- Level 3: "The well-know home page of that person
has a link to her Advogato account, or she posted a link to her
Advogato account in a mailing list or newsgroup (using her well-known
e-mail address)." This is almost as good as a direct confirmation,
although the home page or e-mail account could have been subverted in
some way (especially if a public message is forged by an imposter in a
forum that is seldom visited by the real user.)
- Level 2: "I have heard about this person and the
information given on their account's page (on Advogato), or the
information given by other users, leads me to believe that they are
really who they claim to be." This will probably be the most common
- Level 1: "The information given on this account's
page leads me to believe that they are really who they claim to be,
although I do not know much about this person." This can be used by by
someone who wants to let new people in and give them a minimal access
to the site, if nobody else has certified them yet.
- Level 0: "I do not know this person and there is
not enough information available for me to trust this account; or I
know this person but I do not trust her for using Advogato correctly."
The first two levels should be close to each other (if a number
is associated to them for calculating the flows in the graph) because
there is a very low probability of fraud.
I tried to find some good names for describing these levels, but I
could not find a consistent set of single words. Suggestions are
welcome... I would like the highest level (4) to sound very personal
and level 1 to have a meaning of: "I'm not sure but that account does
not look bad." For level 0, I would prefer something like "Unknown"
instead of "Untrusted" because it should be neutral and not
Calculating the trust/skill levels
The system for evaluating the trust level of each user can coexist
with another one for evaluating their skills, contributions, or
whatever criteria we like to use for qualifying someone as a "Master"
(or "Mistress") or as an "Apprentice". This means that someone who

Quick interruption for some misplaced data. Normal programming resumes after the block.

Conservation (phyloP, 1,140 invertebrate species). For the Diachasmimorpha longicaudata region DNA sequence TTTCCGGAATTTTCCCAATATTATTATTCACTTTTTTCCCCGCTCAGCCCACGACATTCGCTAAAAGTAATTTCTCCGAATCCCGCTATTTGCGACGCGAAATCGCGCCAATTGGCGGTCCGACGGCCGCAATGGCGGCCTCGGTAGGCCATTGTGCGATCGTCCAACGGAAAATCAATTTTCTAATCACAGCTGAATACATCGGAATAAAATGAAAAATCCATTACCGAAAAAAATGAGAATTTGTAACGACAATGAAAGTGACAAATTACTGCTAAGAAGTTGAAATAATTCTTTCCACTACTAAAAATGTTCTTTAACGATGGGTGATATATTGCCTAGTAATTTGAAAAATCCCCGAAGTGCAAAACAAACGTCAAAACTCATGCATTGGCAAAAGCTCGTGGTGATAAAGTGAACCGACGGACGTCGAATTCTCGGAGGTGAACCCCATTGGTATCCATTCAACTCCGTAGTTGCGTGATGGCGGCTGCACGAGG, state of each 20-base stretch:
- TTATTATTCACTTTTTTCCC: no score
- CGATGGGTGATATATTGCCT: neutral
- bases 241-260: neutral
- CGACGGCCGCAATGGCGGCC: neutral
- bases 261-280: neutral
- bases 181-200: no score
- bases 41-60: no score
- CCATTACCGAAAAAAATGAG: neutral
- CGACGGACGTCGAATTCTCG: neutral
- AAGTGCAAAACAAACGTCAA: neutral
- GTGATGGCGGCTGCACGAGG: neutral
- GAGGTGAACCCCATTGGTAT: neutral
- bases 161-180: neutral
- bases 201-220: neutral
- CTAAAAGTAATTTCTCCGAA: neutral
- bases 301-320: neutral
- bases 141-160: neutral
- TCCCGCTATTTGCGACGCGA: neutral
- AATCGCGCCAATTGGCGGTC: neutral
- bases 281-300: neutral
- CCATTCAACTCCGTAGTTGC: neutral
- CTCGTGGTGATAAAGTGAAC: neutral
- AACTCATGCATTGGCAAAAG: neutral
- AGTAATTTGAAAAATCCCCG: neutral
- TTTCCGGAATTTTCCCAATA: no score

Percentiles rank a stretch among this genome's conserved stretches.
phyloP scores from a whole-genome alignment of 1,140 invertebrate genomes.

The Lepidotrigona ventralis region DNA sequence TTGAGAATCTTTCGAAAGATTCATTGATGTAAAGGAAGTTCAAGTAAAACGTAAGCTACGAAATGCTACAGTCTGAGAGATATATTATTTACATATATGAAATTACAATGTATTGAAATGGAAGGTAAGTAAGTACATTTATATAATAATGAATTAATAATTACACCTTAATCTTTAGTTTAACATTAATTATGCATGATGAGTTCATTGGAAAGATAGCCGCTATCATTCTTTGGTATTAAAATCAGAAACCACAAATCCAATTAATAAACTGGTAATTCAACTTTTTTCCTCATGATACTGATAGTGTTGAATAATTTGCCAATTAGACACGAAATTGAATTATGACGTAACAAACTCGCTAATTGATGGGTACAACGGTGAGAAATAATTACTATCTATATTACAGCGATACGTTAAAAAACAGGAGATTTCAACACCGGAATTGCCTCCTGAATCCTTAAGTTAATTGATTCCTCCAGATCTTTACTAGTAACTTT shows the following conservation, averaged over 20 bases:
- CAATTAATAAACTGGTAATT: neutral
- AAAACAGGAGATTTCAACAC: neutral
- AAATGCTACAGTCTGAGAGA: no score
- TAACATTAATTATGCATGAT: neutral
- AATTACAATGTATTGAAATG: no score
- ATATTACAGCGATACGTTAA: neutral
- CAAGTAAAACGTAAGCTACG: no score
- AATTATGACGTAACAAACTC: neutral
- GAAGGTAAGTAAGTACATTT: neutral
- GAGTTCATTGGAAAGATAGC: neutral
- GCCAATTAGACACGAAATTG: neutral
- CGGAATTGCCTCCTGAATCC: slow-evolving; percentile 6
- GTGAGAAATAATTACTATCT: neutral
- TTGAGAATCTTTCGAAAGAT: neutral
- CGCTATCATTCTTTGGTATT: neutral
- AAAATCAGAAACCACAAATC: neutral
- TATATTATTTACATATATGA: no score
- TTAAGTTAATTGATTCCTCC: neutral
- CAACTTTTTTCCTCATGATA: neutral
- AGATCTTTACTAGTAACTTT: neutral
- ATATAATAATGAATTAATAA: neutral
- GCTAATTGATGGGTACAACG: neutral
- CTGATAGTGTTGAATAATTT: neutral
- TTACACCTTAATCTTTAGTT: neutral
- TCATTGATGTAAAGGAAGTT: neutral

wants to certify another account could select the trust level and the
skill level in two separate lists. However, these two ratings should
not be calculated in the same way.
The current system for calculating the trust metric on Advogato is good and
would probably work very well if the names of the levels had been
based exclusively on trust/knowledge. Although there has been some discussion about the selection of "seeds"
for the graph, I do not think that it would be easy or even useful to
have many individual trust webs. So let's keep the current system for
But the evaluation of skills should be done in a different way. The trust
metric gives you the maximum certification level that can reach your
node in the graph. This is appropriate for deciding if an account can
be trusted, but this is not good for defining what the Advogato
community thinks about the skills of that user, because the criteria
for these ratings are much more subjective. Instead of using a method
that selects the maximum value reached by each node after multiple
passes, it would be better to use a weighted average of the
A weighted average has the advantage of being simpler to evaluate,
because it is based on a single formula that involves only a node and
its peers without requiring multiple passes. The weights would be a
function of the trust metric only and the method could look like
- First step: use the network flow algorithm to compute the trust
metric. This requires one pass for each level and gives a trust level